.....Doctors are storytellers.....


Doctor-writers are plentiful throughout history, spanning the ancient Greek physician and historian Ctesias, the 15th century Polish astronomer and physician Copernicus, the 18th century Romantic poet John Keats, and encompassing hundreds of doctors writing in every genre recognized today.


Some doctor-writers earn a degree of distinction, like Sir Arthur Conan Doyle, who created Sherlock Holmes; Walker Percy, who won the National Book Award for his novel, The Moviegoer; and Michael Crichton, author of Jurassic Park and founding writer of the long-running television series E.R.


.....Why so many doctor-writers?.....


Some have suggested it's because the doctor's approach to the patient is similar to a writer approaching her characters. In most clinical encounters, a doctor seeks the patient's story then renders that story for the patient's chart, for specialty consultants, or other clinical staff such as the social worker. Like writers, a successful doctor must sympathize with the patient and discover the elements of humanity in each patient's case.


A variety of studies have demonstrated the salutary benefits of telling stories, particularly emotionally stressful stories. Some scholars suggest that a doctor "bearing witness" to stories of suffering can enable a patient's healing. A number of medical schools now encourage medical students to write their own stories as a way to reflect professionally on clinical experiences. Whether these exercises have any impact on professional development is yet unproven.


Nevertheless, writings about medical training have become a thriving genre. Every year new memoirs are released about medical school, residency, and clinical practice. Some sell quite widely.


Professional gatherings for those in the medical humanities include the annual meeting of the American Society for Bioethics and the Humanities; more specific to doctor-writers is the Examined Life Meeting, hosted by the U of Iowa Carver School of Medicine and the Iowa Writer's Workshop.


A number of literary magazines devote their content to the physician-writer; the best known is the Bellevue Literary Review, based at NYU and edited by author Danielle Ofri. A number of medical journals publish short narratives by physicians on their clinical reflections including JAMA, Annals of Internal Medicine, and Journal of General Internal Medicine.


.....Ethics and the Doctor-Writer.....


The practice of writing about one's clinical experiences, which typically involves patients, inevitably raises questions of patient privacy and physician ethics. Some scholars like Rita Charon suggest obtaining pre-publication permission by offering patients the option to read their story in its entirety; she believes that such a practice may also provide therapeutic dividends.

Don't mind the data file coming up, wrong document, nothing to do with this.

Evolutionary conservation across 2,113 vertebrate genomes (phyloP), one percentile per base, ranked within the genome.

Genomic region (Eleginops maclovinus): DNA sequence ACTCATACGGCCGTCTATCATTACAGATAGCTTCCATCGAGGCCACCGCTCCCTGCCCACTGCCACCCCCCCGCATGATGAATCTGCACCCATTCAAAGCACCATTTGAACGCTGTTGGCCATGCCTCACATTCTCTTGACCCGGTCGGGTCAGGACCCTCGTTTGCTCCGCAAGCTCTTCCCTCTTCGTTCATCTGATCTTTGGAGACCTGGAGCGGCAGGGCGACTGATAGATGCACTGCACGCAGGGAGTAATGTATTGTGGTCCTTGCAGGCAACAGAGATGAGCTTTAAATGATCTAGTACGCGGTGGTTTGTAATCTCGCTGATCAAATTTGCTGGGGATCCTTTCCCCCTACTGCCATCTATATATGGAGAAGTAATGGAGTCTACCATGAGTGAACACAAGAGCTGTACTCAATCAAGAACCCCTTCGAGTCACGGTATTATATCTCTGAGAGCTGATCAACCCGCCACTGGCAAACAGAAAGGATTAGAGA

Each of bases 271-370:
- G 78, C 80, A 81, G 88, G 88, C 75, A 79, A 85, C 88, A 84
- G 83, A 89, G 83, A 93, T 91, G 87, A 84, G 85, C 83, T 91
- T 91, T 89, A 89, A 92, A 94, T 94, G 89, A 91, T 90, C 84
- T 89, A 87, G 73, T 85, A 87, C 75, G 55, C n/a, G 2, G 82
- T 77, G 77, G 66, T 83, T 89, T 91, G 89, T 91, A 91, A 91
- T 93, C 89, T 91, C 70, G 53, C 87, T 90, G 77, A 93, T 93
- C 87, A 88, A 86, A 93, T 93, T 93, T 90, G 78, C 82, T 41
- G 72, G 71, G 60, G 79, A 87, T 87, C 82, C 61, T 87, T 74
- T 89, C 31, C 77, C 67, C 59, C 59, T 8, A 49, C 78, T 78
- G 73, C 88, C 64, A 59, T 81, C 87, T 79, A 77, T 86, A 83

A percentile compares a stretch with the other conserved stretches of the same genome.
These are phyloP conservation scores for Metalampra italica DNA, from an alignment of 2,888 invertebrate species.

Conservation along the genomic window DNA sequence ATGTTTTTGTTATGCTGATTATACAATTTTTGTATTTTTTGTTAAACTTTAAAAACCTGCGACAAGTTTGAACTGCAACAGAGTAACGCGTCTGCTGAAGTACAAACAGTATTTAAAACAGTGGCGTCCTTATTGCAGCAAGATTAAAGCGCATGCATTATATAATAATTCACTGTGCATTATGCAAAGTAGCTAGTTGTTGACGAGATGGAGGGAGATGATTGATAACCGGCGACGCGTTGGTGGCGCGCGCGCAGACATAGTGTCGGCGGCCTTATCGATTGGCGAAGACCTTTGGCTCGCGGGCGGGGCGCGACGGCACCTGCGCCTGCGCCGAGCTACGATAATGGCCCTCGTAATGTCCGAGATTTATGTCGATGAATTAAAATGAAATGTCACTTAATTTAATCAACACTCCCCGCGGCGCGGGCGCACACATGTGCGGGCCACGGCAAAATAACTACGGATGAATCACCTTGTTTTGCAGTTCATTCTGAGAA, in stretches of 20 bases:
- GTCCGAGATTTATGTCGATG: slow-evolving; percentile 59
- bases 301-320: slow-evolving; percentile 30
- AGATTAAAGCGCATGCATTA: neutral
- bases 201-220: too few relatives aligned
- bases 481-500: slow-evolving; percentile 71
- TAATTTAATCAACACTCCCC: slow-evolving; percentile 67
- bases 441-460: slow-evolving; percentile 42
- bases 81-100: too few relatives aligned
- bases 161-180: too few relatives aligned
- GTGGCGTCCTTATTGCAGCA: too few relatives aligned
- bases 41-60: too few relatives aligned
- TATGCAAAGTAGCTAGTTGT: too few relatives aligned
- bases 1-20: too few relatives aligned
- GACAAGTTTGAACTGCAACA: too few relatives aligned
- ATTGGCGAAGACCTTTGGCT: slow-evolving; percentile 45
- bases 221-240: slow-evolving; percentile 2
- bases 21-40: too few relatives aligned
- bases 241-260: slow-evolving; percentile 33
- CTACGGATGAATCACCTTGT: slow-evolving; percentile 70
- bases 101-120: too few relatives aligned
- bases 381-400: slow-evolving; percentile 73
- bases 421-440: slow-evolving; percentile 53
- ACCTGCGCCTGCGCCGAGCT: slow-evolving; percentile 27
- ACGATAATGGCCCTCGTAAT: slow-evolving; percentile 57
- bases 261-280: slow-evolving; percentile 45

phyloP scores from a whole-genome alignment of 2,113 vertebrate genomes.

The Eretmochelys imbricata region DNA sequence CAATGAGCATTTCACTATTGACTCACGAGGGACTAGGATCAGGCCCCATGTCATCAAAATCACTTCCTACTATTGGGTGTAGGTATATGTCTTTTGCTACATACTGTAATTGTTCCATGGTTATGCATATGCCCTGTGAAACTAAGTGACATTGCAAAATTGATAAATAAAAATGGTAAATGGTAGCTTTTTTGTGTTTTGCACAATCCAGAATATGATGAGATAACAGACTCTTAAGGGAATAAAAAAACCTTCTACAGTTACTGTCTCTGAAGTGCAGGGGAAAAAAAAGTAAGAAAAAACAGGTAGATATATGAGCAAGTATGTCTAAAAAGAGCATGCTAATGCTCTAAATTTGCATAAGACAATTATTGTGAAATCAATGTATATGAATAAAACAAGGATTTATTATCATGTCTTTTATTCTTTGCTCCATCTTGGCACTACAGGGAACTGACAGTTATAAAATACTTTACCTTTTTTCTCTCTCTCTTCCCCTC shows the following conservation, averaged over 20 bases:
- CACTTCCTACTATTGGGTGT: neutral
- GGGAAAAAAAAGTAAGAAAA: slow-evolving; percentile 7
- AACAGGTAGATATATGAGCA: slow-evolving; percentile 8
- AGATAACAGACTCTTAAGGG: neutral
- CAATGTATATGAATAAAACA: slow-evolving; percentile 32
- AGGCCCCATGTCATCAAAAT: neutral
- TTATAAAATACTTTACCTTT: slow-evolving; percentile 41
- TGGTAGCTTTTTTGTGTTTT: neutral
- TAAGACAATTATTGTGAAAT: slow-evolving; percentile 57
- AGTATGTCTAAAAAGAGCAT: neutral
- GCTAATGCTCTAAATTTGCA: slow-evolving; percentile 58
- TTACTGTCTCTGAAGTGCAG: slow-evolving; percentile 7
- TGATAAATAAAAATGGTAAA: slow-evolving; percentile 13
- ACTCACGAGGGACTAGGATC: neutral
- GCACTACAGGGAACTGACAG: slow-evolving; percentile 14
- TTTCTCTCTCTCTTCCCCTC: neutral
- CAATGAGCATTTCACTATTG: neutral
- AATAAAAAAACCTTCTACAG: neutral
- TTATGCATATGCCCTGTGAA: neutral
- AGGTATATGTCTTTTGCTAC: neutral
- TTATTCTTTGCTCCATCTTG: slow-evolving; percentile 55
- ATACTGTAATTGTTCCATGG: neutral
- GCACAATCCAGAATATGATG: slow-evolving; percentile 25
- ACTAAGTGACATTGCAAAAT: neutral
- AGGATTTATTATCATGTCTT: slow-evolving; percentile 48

Other doctor-writers like Jack Coulehan recognize the physician-author's obligations not only to patients but also to readers, who expect doctor stories to be "substantially true". Coulehan notes that stringent forms of patient consent may limit published stories to those with happy endings. He describes considerable gray area around how to alter a patient's identity.


.....Who Has the Time?.....


Many wonder how doctors have the time to pursue writing careers. As the Russian short story writer and playwright Anton Chekov famously said, medicine was his "lawful wife" and literature his "mistress". Many doctor-writers write before the office opens in the morning, or late at night after children are put to bed. Others work part time or leave medical practice entirely to focus on writing.


.....Learning to Write.....


Every doctor-writer finds his or her own path. Some engage in writing classes and workshops; some are lucky enough to cultivate mentors in the literary world. Others slug it out alone. Everyone learns from reading other writers. Emily Transue, a fellow doctor-writer, adapts material from Natalie Goldberg's Writing Down the Bones for her writing students. One book I find quite helpful for inspiration and advice is Mark Kramer and Wendy Call's Telling True Stories, a guide for narrative non-fiction writers.


Among my favorite works by doctor-writers are Lewis Thomas' Lives of a Cell and Camus' The Plague. Perri Klass' A Not Entirely Benign Procedure is one of the better memoirs of medical training. I'm a big fan of Ethan Canin's short stories, collected in Emperor of the Air and The Palace Thief. And I'll read anything written by Atul Gawande; his recent New Yorker piece about solitary confinement was remarkable.